Another form of “sustainability,” is the sustainability of the profitability of the providers of the new approaches to transportation and energy generation. If these companies cannot turn a profit, they will stop providing their products and services. That’s how capitalism works. Capitalism is not about being behind any cause, other than business profit. We all know that and accept that. It’s one of the things that keeps me from having to trade chickens for bread at the local market. Due to this, capitalism is, by its very nature, conservative and resistant to change. Companies will squeeze every bit of revenue from current products, before innovating new ones. There are exceptions to this, such as Elon Musk (Tesla Motors/Space-X/SolarCity), Steve Jobs & Steve Wozniak (Apple/Next/Pixar) and others, but they are the exception, not the rule. Buyers of products, even buyers of new, sustainable transportation, want the lowest price possible (of course). However, new products have huge R&D costs, which take years to recoup. When purchasing your next plug-in vehicle, charging station, etc, you may want to factor in your desire for the company to continue its development. Squeezing every last dollar, during your negotiations, may make the salesperson less interested in selling that vehicle to the next consumer who walks in the door. Spending hours asking questions of your salesperson but then purchasing the vehicle at a different dealership, in order to shave another $10 off your monthly car note, teaches a lesson, albeit one you probably didn’t intend. It actually moves the salesperson, dealership and manufacturer away from sustainability.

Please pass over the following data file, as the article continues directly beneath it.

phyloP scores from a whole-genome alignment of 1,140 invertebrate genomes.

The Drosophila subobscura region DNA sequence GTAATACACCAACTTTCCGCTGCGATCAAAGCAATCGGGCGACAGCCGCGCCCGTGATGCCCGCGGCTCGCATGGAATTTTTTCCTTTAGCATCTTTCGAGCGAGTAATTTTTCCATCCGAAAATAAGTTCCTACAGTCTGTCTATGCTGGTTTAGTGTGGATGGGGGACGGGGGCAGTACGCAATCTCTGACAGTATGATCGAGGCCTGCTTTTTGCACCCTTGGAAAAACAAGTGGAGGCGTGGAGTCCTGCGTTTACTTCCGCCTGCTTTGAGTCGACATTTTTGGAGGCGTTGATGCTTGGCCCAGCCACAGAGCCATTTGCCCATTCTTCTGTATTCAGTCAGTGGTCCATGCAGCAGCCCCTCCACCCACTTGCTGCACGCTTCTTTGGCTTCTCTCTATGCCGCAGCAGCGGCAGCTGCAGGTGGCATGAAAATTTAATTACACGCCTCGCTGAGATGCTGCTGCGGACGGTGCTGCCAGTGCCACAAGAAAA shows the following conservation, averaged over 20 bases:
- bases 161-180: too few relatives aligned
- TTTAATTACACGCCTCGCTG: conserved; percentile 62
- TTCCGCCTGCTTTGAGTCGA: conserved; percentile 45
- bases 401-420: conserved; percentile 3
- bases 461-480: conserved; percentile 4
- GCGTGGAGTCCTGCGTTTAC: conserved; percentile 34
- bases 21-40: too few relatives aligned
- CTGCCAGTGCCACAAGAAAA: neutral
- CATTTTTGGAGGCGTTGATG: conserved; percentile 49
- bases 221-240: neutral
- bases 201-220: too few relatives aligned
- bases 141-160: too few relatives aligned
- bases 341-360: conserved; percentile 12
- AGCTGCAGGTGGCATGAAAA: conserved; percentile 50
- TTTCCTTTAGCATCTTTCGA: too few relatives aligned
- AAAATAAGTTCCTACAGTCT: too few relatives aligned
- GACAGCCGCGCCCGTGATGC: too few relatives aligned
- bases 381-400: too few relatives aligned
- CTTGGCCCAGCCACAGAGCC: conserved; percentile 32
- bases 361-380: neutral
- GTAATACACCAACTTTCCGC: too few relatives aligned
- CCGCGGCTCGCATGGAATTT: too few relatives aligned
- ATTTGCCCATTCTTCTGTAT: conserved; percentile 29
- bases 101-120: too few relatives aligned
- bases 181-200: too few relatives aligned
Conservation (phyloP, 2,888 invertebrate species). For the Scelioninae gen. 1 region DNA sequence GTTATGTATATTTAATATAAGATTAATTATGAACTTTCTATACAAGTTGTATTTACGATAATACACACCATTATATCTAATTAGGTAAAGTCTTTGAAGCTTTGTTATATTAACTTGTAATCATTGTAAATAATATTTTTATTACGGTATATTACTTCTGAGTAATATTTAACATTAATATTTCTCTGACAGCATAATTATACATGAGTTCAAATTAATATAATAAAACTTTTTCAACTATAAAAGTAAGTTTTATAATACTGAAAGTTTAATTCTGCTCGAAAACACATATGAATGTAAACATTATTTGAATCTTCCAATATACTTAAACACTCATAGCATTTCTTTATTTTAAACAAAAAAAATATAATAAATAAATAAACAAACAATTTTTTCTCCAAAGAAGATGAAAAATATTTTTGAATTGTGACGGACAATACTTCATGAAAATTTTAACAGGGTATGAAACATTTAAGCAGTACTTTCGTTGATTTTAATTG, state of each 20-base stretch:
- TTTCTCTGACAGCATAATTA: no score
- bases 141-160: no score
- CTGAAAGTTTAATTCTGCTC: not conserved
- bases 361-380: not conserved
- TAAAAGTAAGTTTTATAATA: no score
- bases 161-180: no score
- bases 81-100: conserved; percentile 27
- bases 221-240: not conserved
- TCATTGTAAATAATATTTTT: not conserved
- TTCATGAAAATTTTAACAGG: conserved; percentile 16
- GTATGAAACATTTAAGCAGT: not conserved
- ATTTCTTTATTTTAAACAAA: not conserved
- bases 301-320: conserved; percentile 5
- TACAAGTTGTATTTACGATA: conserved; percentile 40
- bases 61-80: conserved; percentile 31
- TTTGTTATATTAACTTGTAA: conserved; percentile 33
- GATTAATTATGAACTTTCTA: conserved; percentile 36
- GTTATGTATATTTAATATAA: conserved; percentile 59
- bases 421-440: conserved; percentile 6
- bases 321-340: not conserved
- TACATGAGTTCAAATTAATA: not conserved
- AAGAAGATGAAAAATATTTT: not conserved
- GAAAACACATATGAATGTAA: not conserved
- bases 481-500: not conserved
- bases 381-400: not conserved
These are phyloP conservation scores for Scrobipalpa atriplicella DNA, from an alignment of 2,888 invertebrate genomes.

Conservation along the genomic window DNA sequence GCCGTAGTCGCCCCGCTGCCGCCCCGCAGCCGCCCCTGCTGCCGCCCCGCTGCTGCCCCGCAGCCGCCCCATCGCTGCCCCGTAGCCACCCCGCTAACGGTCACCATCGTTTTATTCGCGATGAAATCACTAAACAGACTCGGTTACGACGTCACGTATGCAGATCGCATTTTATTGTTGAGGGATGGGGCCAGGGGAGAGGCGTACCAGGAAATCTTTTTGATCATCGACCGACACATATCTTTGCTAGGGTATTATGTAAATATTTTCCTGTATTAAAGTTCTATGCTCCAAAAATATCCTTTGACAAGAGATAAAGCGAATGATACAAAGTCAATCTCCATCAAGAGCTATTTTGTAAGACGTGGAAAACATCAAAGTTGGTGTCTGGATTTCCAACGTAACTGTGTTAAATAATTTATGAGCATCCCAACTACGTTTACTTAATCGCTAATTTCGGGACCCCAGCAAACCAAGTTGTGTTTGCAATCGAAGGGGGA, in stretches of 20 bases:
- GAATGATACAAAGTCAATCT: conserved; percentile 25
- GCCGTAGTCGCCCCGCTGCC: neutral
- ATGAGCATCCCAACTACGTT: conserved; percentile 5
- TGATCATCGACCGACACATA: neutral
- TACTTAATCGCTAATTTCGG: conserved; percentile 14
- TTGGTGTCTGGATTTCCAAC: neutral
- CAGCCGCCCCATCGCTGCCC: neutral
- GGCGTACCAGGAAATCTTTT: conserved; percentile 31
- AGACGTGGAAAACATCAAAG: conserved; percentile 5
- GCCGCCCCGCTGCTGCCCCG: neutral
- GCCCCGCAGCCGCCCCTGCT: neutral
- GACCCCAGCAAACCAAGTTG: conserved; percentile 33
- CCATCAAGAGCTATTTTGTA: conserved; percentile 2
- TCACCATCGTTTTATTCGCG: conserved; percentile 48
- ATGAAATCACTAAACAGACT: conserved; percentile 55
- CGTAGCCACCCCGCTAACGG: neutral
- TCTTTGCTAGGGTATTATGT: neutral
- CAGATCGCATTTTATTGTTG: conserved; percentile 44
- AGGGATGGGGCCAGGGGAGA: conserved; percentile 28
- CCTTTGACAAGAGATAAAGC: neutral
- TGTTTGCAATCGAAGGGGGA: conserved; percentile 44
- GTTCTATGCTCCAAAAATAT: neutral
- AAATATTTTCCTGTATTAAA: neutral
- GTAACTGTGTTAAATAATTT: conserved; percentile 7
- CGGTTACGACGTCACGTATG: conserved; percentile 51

How we deal with other plug-in vehicle drivers also has an impact. When we park at a public charging station, but do not plug our vehicles in, or stay long past the time our battery is charged, we artificially reduce the number of available charging locations. It may even cause an EV driver to become stranded, reducing their satisfaction with their vehicle and therefore their desire to get another plug-in vehicle, in the future. When their friends ask how they like their EV, they will mention this issue, making their friends less open to plug-in vehicles. Again, this works against sustainability. We would never think of blocking a gas pump for hours at a time. Why do we do this with charging stations?

There are many ways to drive, or defeat, sustainable products. Where are you on the sustainability scale?

I visited a place called a “gas station…”

August 10th Fill UpWhen I picked up my 2017 Chevy Volt, it had a full tank of gas (Thanks, Classic Chevrolet!). I had meetings to attend, in Austin, Texas the next day, (approx. 3 hour drive) and had to fill the gas tank, on my way back to DFW.

That last gas station visit was on March 4th.